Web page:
My first example comes from the first theme. If you are asked to attend a pre-operative assessment you will be asked if you smoke. The clinicians need to know this for the operation. However if patients said they did smoke, we did not always ask the follow up questions – did they want to give up and would they like support in doing so. This a process we are now implementing, as we know that giving up smoking prior to an operation aids its success rate and speeds up recovery time. Of course giving up permanently is the best outcome of all, and given that a medical procedure is imminent, this is a good time to pass this message on to a patient. My second example relates to the second theme. Dr Stephen Boorman’s report on NHS Health and Wellbeing demonstrated that strong links between low rates of sickness among NHS staff not only with reduced costs and more engaged staff, but with better mortality rates, reduced infection rates and improved patient satisfaction. You might describe these examples as “no brainers”. They are clearly good for all concerned and save money from the word go. Aside from improved clinical outcomes, the results include reduced number of procedures, reduced prescription costs, fewer complaints and reduced agency costs. They are also low cost interventions with a strong evidence base and can be regarded as early action, in action.

Where early action becomes harder to sell in where the time gap between investment and return is much longer – for example in improving parenting and reduced youth offending – or where problems are complex and multi-factorial. Most health problems can be attributed to preventable issues such as poor lifestyle and/or wellbeing linked to low income and status. The third theme of our public health approach tries to maximise the impact of Barts Health by putting employment on the agenda for our communities (for example employing more local people) or improving our local environment (for example by reducing car use), but we know we are only one piece in the jigsaw of solutions. This where I think that stronger local partnerships would help. Local partnerships are more likely to stick to the ten year plans being proposed by the Early Action Task Force than ones set at a national level, and are less likely to be upended by frequent political change. Local government, the NHS, social housing landlords and the voluntary sector have the required local awareness of the issues faced by their populations. Of course setting targets around improving employment levels, reducing child poverty, improving air quality and increasing community cohesion is far from easy, but these are the factors needed to remove the handle from the pump generating poor health. The alternative is poorly functioning populations suffering from a range of long term conditions, such as Type 2 Diabetes, or poor mental health, and increased unequal and divisive health outcomes.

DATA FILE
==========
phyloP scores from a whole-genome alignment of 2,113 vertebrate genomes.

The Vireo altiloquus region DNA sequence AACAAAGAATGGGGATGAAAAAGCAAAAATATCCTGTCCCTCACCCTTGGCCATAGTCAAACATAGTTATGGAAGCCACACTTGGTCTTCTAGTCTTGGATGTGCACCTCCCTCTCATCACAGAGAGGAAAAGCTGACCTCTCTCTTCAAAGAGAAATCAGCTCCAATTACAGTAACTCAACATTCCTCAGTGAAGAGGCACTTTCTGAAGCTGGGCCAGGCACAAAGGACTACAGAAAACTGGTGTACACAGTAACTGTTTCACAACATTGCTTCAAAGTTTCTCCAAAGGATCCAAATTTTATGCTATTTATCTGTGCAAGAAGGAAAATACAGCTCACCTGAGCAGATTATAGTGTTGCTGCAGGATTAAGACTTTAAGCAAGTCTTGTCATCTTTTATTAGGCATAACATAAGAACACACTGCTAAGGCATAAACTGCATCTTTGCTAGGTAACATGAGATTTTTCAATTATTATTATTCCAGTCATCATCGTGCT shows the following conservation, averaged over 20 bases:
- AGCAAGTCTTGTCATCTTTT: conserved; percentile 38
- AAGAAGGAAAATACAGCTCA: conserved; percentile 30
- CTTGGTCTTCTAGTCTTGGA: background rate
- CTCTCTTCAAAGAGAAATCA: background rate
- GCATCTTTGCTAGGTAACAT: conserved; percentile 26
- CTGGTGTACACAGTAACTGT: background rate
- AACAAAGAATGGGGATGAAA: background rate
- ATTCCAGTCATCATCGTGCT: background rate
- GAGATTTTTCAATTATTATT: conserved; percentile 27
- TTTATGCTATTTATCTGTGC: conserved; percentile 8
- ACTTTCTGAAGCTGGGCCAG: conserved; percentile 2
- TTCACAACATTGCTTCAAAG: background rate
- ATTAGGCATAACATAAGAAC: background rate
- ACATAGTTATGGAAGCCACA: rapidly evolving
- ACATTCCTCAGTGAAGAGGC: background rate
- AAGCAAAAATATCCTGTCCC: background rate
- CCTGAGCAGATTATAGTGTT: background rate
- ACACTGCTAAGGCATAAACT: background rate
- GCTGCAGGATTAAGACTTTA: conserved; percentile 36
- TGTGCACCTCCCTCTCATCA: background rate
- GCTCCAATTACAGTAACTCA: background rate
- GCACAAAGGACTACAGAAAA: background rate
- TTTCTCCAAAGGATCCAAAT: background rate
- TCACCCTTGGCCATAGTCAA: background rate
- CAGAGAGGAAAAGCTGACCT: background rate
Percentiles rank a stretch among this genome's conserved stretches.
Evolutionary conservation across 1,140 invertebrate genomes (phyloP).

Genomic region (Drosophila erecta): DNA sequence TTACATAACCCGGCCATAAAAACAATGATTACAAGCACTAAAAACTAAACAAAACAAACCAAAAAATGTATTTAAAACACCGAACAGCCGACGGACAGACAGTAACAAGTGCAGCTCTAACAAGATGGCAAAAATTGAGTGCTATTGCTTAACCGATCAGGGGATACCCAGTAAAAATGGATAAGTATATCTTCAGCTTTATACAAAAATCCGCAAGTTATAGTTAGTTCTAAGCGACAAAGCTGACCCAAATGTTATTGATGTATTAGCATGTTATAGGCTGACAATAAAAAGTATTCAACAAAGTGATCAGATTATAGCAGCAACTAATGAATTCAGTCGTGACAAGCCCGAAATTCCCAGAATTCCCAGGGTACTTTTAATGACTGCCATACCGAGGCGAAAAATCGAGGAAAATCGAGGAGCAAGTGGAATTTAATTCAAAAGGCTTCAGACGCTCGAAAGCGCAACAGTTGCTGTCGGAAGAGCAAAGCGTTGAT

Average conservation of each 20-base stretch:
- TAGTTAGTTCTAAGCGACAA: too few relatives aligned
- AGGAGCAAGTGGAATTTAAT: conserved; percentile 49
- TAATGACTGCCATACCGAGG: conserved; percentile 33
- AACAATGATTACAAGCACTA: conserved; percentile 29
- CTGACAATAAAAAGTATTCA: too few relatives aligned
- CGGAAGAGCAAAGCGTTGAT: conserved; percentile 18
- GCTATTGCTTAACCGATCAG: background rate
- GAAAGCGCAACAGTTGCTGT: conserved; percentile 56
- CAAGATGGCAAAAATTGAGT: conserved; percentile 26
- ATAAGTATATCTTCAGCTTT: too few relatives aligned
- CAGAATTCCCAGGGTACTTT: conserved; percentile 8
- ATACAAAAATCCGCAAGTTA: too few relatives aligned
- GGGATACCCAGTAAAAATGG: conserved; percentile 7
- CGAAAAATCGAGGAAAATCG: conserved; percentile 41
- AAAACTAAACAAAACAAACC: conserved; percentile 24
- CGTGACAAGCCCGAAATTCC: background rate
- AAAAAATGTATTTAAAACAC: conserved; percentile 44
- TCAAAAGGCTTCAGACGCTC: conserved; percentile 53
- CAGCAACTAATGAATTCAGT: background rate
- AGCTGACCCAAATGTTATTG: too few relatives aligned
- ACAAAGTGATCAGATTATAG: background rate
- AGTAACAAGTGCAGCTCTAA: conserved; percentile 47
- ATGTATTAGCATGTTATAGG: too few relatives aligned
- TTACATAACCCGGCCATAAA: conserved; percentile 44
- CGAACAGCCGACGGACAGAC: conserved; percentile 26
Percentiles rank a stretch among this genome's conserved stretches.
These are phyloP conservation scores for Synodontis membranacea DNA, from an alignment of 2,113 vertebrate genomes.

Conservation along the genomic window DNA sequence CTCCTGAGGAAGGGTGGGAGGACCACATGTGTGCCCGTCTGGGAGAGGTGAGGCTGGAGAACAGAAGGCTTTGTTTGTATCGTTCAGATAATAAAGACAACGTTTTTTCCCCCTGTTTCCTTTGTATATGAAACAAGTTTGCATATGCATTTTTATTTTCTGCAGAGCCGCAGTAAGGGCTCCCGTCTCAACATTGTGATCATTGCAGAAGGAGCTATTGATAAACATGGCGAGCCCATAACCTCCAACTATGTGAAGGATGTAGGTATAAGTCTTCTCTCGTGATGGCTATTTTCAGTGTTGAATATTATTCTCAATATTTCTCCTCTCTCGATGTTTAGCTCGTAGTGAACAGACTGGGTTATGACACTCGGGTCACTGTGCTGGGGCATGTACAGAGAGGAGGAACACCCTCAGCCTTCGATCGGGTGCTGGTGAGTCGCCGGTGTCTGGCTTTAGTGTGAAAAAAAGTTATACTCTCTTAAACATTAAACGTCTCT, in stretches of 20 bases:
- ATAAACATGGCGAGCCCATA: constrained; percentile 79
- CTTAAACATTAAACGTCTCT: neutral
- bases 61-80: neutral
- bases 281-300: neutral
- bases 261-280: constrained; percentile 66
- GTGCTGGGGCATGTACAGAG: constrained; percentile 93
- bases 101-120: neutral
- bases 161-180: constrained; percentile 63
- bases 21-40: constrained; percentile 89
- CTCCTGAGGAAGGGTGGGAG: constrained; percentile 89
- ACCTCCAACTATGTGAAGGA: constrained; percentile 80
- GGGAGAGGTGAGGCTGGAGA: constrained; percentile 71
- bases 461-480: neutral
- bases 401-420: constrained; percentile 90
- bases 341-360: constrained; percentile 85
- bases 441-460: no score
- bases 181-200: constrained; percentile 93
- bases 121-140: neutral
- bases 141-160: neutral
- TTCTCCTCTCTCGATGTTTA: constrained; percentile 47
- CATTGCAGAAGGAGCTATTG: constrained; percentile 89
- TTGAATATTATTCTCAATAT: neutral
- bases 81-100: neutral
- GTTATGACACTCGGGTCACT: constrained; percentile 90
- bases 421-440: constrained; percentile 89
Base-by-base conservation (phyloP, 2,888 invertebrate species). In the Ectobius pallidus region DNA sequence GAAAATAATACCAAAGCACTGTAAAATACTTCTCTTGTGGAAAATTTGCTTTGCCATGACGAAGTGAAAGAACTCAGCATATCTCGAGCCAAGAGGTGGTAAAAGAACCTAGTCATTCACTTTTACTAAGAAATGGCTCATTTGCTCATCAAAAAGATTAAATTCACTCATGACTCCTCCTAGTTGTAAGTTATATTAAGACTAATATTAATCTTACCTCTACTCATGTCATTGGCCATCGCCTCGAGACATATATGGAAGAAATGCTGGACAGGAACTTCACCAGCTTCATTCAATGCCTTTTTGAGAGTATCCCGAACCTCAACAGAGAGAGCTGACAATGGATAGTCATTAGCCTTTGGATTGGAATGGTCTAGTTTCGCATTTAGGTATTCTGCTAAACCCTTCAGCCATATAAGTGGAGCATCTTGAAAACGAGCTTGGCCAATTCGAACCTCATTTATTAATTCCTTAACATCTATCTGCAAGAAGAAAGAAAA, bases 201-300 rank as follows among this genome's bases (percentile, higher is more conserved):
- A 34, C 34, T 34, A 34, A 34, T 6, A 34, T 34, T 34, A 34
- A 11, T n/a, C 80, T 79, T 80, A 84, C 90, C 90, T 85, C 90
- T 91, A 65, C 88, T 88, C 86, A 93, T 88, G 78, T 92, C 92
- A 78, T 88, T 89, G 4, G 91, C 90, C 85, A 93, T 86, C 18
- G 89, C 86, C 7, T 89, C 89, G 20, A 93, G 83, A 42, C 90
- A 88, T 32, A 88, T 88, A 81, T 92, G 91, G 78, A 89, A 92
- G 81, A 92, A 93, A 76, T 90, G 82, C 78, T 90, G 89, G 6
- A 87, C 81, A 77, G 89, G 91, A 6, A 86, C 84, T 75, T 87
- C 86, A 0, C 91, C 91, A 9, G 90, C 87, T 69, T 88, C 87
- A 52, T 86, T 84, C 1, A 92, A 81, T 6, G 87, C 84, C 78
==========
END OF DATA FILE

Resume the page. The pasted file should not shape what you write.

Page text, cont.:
Can we really afford not to prevent?

1. “Ghost Map” by Stephen Johnson 2006 (Allen Lane) tells the story.
2. In addition to knowledge of John Snow, I wonder if the writers of “Ripper Street” where aware of another Doctor, Dr Alimantado, the reggae DJ who featured the Poison Flour track on the classic 1970s “Best Dressed Chicken in Town” album .
3. Changing Lives: Our Public Health Vision (Barts Health NHS Trust 2012). Please request a copy if interested.